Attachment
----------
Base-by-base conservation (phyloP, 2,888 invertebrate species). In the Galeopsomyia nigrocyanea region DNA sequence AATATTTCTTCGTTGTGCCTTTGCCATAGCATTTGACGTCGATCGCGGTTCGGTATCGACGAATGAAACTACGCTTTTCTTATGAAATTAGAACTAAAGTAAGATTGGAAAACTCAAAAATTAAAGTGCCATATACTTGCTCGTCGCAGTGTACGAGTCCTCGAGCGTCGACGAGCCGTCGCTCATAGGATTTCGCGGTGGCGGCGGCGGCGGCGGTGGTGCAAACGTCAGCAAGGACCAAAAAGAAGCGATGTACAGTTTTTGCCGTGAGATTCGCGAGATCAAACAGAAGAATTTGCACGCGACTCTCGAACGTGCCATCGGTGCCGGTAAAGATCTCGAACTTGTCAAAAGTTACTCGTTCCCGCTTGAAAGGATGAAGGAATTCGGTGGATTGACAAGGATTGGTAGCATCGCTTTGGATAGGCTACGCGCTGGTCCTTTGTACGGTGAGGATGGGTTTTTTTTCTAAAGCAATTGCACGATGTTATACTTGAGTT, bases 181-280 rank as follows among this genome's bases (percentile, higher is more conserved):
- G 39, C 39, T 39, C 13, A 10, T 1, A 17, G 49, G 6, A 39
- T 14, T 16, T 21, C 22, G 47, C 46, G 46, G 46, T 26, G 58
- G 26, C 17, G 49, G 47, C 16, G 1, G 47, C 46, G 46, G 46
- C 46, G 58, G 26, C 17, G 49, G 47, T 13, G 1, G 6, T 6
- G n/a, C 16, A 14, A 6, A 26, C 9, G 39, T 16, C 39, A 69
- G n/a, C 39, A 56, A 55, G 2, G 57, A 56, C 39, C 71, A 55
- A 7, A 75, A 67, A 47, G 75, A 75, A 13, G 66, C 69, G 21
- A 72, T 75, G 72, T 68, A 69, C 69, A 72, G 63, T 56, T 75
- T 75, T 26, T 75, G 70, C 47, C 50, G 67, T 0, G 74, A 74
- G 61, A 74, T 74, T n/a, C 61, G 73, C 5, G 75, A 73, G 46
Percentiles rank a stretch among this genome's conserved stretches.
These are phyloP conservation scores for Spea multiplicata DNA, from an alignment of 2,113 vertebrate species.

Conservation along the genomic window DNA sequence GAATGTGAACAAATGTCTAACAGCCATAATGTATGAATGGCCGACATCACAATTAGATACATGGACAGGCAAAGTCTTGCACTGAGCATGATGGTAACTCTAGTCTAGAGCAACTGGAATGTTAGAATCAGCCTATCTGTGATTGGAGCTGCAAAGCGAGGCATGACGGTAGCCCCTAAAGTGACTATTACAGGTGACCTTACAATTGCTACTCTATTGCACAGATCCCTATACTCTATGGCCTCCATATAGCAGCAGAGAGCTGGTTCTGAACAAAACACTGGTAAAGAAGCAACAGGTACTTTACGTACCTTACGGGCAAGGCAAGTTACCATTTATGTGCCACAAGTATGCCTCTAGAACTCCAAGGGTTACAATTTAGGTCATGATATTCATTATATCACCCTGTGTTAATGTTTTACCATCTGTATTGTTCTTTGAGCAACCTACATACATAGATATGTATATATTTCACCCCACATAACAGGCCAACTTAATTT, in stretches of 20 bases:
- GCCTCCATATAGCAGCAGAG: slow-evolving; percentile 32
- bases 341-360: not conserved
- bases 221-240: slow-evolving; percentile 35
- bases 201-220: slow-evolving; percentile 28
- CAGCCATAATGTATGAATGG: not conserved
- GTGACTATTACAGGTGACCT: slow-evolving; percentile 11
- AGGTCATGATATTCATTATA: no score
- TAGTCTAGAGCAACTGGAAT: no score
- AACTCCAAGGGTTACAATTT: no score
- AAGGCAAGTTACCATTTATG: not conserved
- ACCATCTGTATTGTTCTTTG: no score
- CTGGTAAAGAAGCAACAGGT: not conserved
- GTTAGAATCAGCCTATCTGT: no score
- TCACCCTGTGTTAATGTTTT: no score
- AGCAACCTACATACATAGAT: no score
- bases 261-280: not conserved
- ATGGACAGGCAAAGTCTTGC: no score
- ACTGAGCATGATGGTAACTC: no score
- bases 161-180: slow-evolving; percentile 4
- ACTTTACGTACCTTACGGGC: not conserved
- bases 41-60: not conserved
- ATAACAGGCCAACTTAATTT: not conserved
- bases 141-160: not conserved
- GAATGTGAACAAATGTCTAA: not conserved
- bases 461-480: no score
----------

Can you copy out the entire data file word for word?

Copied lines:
Base-by-base conservation (phyloP, 2,888 invertebrate species). In the Galeopsomyia nigrocyanea region DNA sequence AATATTTCTTCGTTGTGCCTTTGCCATAGCATTTGACGTCGATCGCGGTTCGGTATCGACGAATGAAACTACGCTTTTCTTATGAAATTAGAACTAAAGTAAGATTGGAAAACTCAAAAATTAAAGTGCCATATACTTGCTCGTCGCAGTGTACGAGTCCTCGAGCGTCGACGAGCCGTCGCTCATAGGATTTCGCGGTGGCGGCGGCGGCGGCGGTGGTGCAAACGTCAGCAAGGACCAAAAAGAAGCGATGTACAGTTTTTGCCGTGAGATTCGCGAGATCAAACAGAAGAATTTGCACGCGACTCTCGAACGTGCCATCGGTGCCGGTAAAGATCTCGAACTTGTCAAAAGTTACTCGTTCCCGCTTGAAAGGATGAAGGAATTCGGTGGATTGACAAGGATTGGTAGCATCGCTTTGGATAGGCTACGCGCTGGTCCTTTGTACGGTGAGGATGGGTTTTTTTTCTAAAGCAATTGCACGATGTTATACTTGAGTT, bases 181-280 rank as follows among this genome's bases (percentile, higher is more conserved):
- G 39, C 39, T 39, C 13, A 10, T 1, A 17, G 49, G 6, A 39
- T 14, T 16, T 21, C 22, G 47, C 46, G 46, G 46, T 26, G 58
- G 26, C 17, G 49, G 47, C 16, G 1, G 47, C 46, G 46, G 46
- C 46, G 58, G 26, C 17, G 49, G 47, T 13, G 1, G 6, T 6
- G n/a, C 16, A 14, A 6, A 26, C 9, G 39, T 16, C 39, A 69
- G n/a, C 39, A 56, A 55, G 2, G 57, A 56, C 39, C 71, A 55
- A 7, A 75, A 67, A 47, G 75, A 75, A 13, G 66, C 69, G 21
- A 72, T 75, G 72, T 68, A 69, C 69, A 72, G 63, T 56, T 75
- T 75, T 26, T 75, G 70, C 47, C 50, G 67, T 0, G 74, A 74
- G 61, A 74, T 74, T n/a, C 61, G 73, C 5, G 75, A 73, G 46
Percentiles rank a stretch among this genome's conserved stretches.
These are phyloP conservation scores for Spea multiplicata DNA, from an alignment of 2,113 vertebrate species.

Conservation along the genomic window DNA sequence GAATGTGAACAAATGTCTAACAGCCATAATGTATGAATGGCCGACATCACAATTAGATACATGGACAGGCAAAGTCTTGCACTGAGCATGATGGTAACTCTAGTCTAGAGCAACTGGAATGTTAGAATCAGCCTATCTGTGATTGGAGCTGCAAAGCGAGGCATGACGGTAGCCCCTAAAGTGACTATTACAGGTGACCTTACAATTGCTACTCTATTGCACAGATCCCTATACTCTATGGCCTCCATATAGCAGCAGAGAGCTGGTTCTGAACAAAACACTGGTAAAGAAGCAACAGGTACTTTACGTACCTTACGGGCAAGGCAAGTTACCATTTATGTGCCACAAGTATGCCTCTAGAACTCCAAGGGTTACAATTTAGGTCATGATATTCATTATATCACCCTGTGTTAATGTTTTACCATCTGTATTGTTCTTTGAGCAACCTACATACATAGATATGTATATATTTCACCCCACATAACAGGCCAACTTAATTT, in stretches of 20 bases:
- GCCTCCATATAGCAGCAGAG: slow-evolving; percentile 32
- bases 341-360: not conserved
- bases 221-240: slow-evolving; percentile 35
- bases 201-220: slow-evolving; percentile 28
- CAGCCATAATGTATGAATGG: not conserved
- GTGACTATTACAGGTGACCT: slow-evolving; percentile 11
- AGGTCATGATATTCATTATA: no score
- TAGTCTAGAGCAACTGGAAT: no score
- AACTCCAAGGGTTACAATTT: no score
- AAGGCAAGTTACCATTTATG: not conserved
- ACCATCTGTATTGTTCTTTG: no score
- CTGGTAAAGAAGCAACAGGT: not conserved
- GTTAGAATCAGCCTATCTGT: no score
- TCACCCTGTGTTAATGTTTT: no score
- AGCAACCTACATACATAGAT: no score
- bases 261-280: not conserved
- ATGGACAGGCAAAGTCTTGC: no score
- ACTGAGCATGATGGTAACTC: no score
- bases 161-180: slow-evolving; percentile 4
- ACTTTACGTACCTTACGGGC: not conserved
- bases 41-60: not conserved
- ATAACAGGCCAACTTAATTT: not conserved
- bases 141-160: not conserved
- GAATGTGAACAAATGTCTAA: not conserved
- bases 461-480: no score